Charles M. Cleland1*, Stephanie T. Lanza2, Sara A. Vasilenko2 and Marya Gwadz1
These findings highlight multiple opportunities for the prevention of, and interventions to ameliorate, substance use problems among H-HRA. These include the importance of education, particularly for H-HRA women, and interventions targeting young women at risk for dropout have shown promise (64). Further, they highlight the primacy of homelessness and incarceration as risk factors for poor outcomes, and at the same time, suggest opportunities for substance use prevention and treatment interventions in shelters and criminal justice settings. While substance use problems are treatable, often there are psychosocial and structural barriers to effective treatment (59–61), barriers which may be related to syndemic factors. Women in the Low Resources and Support class and men in the Low Resources and Support classes may benefit from specialized outreach efforts (65, 66) and wrap-around clinical services (67), particularly because they lack emotional and instrumental support, as well as job training programs to address unemployment. Future research on the optimal and most cost-effective combinations of interventions is needed, particularly for this sub-group of women in the Low Resources and Support class and men in the Low Resources and Support class, more than half of whom experience substance use problems.
The syndemic profiles captured in latent classes have implications for the tailoring of substance use treatment and prevention. Among those with a current problem, addressing syndemic factors as part of treatment, or adapting treatments to work more effectively in the presence of syndemic factors, could improve outcomes of substance use treatment. Integrated care that considers multiple problems simultaneously within a single system may lead to better outcomes than care fragmented across multiple, separate systems. Those in classes at higher risk for substance use problems, but without a current problem, may benefit the most from prevention interventions. This suggests syndemic risk and protective factors need to be assessed in a variety of contexts where people may present—jail, homeless shelters, primary care, and others. Addressing modifiable syndemic factors might improve prevention interventions for substance use problems.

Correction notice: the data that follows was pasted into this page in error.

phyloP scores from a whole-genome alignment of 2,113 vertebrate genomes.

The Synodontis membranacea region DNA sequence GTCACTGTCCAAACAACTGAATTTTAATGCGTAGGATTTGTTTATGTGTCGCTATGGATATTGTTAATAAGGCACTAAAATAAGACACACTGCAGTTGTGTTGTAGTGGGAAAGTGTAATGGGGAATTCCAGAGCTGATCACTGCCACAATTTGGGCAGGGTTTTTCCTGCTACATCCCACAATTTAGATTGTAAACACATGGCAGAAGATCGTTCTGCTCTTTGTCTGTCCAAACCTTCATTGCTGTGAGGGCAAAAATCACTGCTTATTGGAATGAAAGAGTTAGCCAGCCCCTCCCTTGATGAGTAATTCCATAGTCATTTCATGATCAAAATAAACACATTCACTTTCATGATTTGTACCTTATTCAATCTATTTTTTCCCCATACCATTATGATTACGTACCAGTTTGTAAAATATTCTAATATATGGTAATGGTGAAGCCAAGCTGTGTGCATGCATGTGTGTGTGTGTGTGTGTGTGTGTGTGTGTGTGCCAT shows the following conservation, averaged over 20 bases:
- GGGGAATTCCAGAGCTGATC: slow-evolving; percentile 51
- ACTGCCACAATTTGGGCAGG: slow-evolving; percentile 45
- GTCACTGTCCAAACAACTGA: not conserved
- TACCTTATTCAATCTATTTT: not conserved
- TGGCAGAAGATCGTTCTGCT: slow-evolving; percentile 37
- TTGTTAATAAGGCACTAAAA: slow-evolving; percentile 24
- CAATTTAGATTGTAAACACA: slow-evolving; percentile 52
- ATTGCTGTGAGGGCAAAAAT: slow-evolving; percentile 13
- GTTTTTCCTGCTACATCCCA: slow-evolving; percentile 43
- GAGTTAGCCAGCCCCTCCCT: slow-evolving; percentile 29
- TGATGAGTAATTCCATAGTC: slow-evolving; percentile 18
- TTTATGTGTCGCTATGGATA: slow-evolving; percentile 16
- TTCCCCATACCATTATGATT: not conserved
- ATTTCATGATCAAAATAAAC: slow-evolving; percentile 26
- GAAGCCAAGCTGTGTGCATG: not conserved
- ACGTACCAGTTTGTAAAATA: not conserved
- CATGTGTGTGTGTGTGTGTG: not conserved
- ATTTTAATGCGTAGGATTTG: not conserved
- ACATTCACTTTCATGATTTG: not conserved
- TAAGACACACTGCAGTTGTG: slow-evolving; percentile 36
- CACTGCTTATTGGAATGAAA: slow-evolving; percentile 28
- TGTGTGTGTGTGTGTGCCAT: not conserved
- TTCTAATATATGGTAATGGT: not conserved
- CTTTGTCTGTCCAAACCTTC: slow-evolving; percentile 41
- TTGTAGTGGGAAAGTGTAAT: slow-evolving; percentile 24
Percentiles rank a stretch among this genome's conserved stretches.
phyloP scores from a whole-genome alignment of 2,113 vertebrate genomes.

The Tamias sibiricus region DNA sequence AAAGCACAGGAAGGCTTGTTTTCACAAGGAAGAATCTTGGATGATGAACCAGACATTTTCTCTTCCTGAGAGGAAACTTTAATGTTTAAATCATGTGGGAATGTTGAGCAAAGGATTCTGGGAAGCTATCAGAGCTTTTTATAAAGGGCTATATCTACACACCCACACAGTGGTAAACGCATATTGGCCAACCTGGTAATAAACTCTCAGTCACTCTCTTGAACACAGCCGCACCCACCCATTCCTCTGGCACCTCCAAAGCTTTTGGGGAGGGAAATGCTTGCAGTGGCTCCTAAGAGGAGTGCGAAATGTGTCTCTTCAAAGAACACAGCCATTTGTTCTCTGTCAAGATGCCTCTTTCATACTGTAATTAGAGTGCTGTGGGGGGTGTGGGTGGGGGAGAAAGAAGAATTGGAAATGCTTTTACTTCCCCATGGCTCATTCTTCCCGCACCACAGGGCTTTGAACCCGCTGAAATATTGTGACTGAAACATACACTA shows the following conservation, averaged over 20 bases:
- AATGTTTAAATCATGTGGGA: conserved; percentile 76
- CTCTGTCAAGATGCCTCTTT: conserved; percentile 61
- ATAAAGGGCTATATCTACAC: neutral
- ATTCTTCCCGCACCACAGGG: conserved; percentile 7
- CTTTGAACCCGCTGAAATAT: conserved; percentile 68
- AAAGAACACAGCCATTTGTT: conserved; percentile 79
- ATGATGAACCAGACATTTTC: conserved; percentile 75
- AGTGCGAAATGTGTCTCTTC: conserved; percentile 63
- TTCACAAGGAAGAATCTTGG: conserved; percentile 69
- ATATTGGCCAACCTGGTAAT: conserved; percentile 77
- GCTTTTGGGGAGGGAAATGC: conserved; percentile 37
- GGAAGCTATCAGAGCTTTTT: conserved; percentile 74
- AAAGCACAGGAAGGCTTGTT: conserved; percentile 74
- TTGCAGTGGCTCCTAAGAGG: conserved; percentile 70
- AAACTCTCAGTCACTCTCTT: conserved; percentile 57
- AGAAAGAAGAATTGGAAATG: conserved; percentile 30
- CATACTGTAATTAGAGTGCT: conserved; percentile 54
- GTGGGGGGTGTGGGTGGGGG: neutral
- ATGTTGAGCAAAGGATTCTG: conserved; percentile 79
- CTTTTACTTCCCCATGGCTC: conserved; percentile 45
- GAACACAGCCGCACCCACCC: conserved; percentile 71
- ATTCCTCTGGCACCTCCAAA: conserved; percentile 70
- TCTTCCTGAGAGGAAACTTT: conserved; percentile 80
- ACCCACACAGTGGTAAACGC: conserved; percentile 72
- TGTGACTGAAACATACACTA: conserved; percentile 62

This study reveals numerous risk factors as well as protective factors for at-risk urban youth, predominantly of minority and lower socieconomic class. What is interesting is that it also identifies and helps to define the protective effects of various other social factors which thus allows prospective interventions to be more efficiently targeted at those with the highest risk of harm.
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